How Regulatory Requirements Drive Workers’ Compensation Costs

By Denise Johnson | February 16, 2016

On Tuesday, February 9, Safety National hosted a webinar on how the bureaucracy of workers’ compensation drives costs. The hosts of the Out Front Ideas webinar, Mark Walls, vice president of communications and strategic analysis at St. Louis-based Safety National, and Kimberly George, senior vice president and senior health advisor for Sedgwick, and five industry panelists described the major costs drivers arising from the highly regulated line of insurance.

The panelists included:

Todd Brown, former regulator and practice leader Compliance and Regulatory Affairs at Medata; Francine Johnson, vice president Regulatory Business Consulting and Analytics for Coventry; Mark Long, director of the Workers’ Compensation Agency for the State of Michigan; Angelo Williams, vice president – Corporate Compliance at Safety National and Jon Wroten, SVP Compliance & Regulatory Affairs at Sedgwick.

Understanding how the bureaucracy of workers’ compensation system adds costs begins with understanding the government’s role, said Long, a current regulator for the State of Michigan. He explained that the government’s role is to “maintain equilibrium of the process”; to enforce contracts, striking a deal between injured workers and employers. He explained that his agency’s role is to ensure carriers’ required reporting is completed in a timely manner and at the correct rate. In addition, his agency ensures there is workers’ compensation coverage in place to protect workers. In the state of Michigan, he explained that his agency is also responsible for oversight of healthcare services roles, fee schedules and self-insurance groups, as well monitoring insolvencies and wrap up policies.

Some of the biggest challenges and cost drivers to workers’ compensation regulatory compliance include the existence of overlapping regulatory bodies with no uniformity among states and satiating the increasing need for data, said Wroten, a former regulator.

Johnson echoed Wroten’s concerns, noting a lack of time to conform to changes was a real problem for the industry. She added that regulators need to understand the number of players involved when a change is required as well as that the industry constantly grapples with cost containment methodology versus the best treatment for injured workers.

Data requirements was also singled out as a considerable challenge. As a former regulator, Brown said information is needed to ensure that the workers’ comp system is operating correctly, but that the challenge is in determining the exact information needed. He emphasized that it is important to remember that electronic data still takes time to compile and multiple systems are typically used.

He added that it is important for agencies to consider how the information requested will be used to better improve the system.

“Is all the data requested truly necessary just because we’re in an information world today,” Brown said. “If you can’t see a benefit in decreasing costs and improving efficiencies, you’re doing a disservice to the system.”

In addition, he said that added data that is not necessary creates cyber risk.

Responding to different regulator requests can be a daunting challenge, said Wroten, noting that there might be two or three different regulators per state, making compliance incredibly difficult. In addition, there are three different versions of the electronic data interchange used by states. For example, New York uses EDI 3, while California uses EDI 1. This results in carriers having to work with each state’s reporting nuances.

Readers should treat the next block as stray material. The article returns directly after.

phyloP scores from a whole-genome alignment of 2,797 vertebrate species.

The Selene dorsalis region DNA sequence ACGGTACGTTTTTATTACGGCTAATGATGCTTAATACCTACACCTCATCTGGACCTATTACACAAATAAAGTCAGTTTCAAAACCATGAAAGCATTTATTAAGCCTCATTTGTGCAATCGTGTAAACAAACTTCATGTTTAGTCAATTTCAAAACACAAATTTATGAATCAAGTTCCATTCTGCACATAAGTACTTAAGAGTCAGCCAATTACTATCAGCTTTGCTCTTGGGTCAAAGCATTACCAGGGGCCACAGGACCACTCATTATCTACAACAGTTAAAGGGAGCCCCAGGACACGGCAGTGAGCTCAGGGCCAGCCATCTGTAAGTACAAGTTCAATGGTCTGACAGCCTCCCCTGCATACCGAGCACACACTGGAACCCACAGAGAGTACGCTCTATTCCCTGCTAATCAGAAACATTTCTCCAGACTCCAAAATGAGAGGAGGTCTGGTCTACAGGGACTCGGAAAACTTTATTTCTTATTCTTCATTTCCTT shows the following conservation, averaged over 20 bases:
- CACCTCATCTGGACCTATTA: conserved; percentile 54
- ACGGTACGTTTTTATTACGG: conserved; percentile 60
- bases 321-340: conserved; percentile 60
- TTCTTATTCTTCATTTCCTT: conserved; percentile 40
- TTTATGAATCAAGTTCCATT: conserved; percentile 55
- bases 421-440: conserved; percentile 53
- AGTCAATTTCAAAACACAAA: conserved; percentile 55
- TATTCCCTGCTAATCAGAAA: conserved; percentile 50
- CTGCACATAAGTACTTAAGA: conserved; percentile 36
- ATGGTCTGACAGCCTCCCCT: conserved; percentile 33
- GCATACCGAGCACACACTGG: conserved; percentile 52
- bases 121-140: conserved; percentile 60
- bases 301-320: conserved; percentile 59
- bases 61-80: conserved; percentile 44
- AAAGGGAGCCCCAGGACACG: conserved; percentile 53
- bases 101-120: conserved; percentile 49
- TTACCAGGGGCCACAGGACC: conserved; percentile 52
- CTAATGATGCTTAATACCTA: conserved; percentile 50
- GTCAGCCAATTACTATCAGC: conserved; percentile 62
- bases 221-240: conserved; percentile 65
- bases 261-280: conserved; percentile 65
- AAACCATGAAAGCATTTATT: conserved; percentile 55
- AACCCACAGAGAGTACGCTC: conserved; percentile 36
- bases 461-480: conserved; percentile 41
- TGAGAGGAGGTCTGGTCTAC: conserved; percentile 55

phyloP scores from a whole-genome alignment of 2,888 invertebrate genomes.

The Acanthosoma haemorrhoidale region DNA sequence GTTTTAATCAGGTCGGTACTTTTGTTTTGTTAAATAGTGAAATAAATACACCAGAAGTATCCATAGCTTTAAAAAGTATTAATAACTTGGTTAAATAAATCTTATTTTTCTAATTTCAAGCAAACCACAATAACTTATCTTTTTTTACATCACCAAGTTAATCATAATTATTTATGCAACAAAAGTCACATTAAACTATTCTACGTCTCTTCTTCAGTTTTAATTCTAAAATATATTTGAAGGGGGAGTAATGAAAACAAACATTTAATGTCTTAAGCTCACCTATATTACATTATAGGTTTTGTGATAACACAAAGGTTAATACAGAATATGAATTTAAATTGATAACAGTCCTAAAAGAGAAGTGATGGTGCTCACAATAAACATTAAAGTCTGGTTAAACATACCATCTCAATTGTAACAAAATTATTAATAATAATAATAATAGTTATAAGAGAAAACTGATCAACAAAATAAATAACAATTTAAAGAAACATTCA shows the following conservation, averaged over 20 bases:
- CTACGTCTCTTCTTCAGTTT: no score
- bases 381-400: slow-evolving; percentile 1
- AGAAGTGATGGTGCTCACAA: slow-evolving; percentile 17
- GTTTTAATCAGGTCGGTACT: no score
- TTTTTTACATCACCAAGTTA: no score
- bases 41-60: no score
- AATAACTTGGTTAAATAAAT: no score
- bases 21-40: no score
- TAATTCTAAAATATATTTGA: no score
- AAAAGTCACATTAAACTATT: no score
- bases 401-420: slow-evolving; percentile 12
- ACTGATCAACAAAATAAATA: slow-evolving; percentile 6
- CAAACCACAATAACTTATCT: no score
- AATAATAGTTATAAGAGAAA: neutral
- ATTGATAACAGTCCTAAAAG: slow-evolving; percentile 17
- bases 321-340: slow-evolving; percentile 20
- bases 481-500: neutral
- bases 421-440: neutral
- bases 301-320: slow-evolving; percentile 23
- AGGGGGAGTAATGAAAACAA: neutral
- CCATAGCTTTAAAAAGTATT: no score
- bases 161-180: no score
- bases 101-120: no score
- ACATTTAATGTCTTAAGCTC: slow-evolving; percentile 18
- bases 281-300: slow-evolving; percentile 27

As a state regulator, Long emphasized that his agency spends a great deal of time on education as a result of carriers using multistate adjusters. He explained that in the past, dedicated adjusters based in each state understood the unique laws governing the workers’ comp system.

Compliance requirements add frictional costs to the system, said Wroten, who noted that there is a ripple effect when new regulation comes down it adds cost. Another issue relates to strict liability penalties, Wroten said that regulators often issue blanket penalties for violations at the highest amount allowed. He recommended regulators consider incentivizing insurers for compliance and not issuing a blanket penalty. For example, if a company is 99 percent compliant, then a penalty in the highest amount allowed may not be appropriate.

As far as the most challenging states from a compliance standpoint, Johnson said Virginia, Louisiana, Texas and Florida don’t always answer carrier questions and they won’t offer alternative ways to handle disputes. For example, there is no informal resolution process on deferred regulation on fee schedules in Louisiana, if there is a dispute it heads straight to litigation.

Brown reiterated that some states aren’t willing to provide answers to further clarification. Virginia’s view on a new regulation on fee schedules is that they wouldn’t answer questions, choosing to allow any issues be ironed out in litigation. He said he is seeing more “resistance from states to provide clarification once they establish a rule.” Because many states have outsourced things like medical management, he said they no longer have in house expertise to respond to questions.

One solution to achieving compliance goals while increasing efficiencies and reducing frictional costs, discussed by the panelists, included having carrier representatives attend industry conferences. Long said that some conferences host a regulator roundtable, offering an opportunity for carriers to engage with regulators on the challenges they face.

Wroten explained that in order to improve the compliance process and reduce costs, there needs to be transparency in rulemaking and a baseline established for all states.

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